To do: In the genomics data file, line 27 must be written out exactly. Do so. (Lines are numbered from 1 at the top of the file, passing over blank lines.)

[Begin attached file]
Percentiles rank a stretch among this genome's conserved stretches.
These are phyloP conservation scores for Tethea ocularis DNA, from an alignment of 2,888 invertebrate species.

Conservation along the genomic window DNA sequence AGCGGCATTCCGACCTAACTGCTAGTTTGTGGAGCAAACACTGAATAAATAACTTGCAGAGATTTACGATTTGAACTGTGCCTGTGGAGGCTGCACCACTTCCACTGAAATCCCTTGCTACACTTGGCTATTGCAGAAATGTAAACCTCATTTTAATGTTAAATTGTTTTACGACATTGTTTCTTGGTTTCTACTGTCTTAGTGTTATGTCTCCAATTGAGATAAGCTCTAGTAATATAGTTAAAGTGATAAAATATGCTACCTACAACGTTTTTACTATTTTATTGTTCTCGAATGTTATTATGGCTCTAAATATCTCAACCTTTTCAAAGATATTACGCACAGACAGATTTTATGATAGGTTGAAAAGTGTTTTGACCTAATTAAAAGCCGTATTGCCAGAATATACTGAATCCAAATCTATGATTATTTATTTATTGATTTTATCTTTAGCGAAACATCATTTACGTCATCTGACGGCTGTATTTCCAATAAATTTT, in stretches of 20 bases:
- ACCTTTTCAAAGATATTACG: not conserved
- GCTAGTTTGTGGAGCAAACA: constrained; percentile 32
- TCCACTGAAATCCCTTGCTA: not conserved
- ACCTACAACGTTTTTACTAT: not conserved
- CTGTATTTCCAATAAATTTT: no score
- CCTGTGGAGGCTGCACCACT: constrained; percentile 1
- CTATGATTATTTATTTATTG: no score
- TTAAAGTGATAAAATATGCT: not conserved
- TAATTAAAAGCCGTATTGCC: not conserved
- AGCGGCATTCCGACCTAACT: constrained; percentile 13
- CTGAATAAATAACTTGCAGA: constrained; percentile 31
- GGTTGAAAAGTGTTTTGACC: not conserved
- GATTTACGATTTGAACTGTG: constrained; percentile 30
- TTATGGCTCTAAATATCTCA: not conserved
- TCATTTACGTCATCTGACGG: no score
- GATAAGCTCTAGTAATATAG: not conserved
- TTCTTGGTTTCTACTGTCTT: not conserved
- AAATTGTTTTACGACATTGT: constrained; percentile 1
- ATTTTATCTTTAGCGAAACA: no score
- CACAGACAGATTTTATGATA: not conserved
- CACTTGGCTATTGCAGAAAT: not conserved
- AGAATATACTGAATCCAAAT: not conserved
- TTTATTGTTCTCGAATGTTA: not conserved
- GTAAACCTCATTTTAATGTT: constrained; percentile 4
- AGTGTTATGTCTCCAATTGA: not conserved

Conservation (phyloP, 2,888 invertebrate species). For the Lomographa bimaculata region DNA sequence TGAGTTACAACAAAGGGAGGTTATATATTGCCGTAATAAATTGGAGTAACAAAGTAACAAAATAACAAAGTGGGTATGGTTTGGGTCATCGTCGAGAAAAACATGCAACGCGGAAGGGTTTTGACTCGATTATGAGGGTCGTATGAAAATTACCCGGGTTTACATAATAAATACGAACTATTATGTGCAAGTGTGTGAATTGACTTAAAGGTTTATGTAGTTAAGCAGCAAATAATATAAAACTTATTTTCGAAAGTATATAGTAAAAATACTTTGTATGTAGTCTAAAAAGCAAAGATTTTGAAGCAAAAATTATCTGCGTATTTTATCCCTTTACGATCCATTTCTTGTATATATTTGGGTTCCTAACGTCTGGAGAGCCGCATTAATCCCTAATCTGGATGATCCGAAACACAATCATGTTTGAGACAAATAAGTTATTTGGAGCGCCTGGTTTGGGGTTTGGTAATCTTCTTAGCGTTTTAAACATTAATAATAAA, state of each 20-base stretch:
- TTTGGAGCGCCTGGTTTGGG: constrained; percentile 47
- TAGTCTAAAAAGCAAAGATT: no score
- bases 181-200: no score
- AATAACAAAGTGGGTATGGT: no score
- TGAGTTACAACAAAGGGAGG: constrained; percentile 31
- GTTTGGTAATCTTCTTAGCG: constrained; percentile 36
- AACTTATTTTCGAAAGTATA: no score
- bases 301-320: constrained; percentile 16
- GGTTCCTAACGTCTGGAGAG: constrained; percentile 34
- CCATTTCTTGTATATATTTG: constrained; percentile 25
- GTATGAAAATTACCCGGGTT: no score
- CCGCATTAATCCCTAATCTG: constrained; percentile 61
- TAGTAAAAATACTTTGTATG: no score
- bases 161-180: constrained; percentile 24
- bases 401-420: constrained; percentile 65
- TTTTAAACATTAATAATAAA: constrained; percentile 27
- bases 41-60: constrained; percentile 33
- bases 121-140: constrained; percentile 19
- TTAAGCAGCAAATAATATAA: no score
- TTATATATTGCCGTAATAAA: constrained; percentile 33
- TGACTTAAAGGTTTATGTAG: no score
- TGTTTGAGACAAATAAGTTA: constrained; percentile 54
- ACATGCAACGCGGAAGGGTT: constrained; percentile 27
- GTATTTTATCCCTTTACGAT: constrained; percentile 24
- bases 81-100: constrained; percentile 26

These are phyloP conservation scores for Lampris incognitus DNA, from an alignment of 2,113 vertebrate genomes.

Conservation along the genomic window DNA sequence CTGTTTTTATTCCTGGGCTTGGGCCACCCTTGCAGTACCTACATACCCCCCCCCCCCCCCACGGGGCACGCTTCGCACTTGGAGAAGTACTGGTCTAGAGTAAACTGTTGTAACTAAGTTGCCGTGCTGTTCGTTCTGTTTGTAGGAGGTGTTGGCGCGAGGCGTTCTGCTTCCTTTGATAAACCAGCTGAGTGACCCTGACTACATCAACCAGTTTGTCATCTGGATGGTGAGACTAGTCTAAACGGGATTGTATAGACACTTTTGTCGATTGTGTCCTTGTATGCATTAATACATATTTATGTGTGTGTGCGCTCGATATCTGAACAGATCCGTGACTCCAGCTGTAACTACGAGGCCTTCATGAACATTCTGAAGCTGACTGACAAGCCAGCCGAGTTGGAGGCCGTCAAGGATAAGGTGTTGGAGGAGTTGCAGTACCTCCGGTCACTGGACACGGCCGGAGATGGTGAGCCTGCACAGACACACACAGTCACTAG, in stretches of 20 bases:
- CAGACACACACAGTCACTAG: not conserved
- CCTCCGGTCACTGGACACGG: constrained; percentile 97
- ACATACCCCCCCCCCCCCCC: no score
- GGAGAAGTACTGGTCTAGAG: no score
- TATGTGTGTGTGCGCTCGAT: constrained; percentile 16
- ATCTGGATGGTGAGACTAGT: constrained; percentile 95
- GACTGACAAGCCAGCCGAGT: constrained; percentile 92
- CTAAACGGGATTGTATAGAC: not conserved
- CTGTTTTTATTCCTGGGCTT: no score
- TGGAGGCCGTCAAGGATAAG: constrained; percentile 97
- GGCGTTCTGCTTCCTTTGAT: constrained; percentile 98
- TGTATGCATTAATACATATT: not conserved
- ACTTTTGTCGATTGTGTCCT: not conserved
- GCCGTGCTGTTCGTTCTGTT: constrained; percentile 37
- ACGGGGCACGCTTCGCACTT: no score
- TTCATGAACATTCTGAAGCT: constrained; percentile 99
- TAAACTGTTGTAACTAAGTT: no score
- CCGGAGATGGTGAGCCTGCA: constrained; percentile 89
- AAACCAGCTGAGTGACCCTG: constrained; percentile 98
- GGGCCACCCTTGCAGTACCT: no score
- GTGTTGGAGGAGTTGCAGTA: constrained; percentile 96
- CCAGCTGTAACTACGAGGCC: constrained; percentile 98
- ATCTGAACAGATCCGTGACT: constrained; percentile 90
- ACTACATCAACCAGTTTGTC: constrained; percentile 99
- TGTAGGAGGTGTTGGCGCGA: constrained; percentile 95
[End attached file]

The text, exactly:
- GTAAACCTCATTTTAATGTT: constrained; percentile 4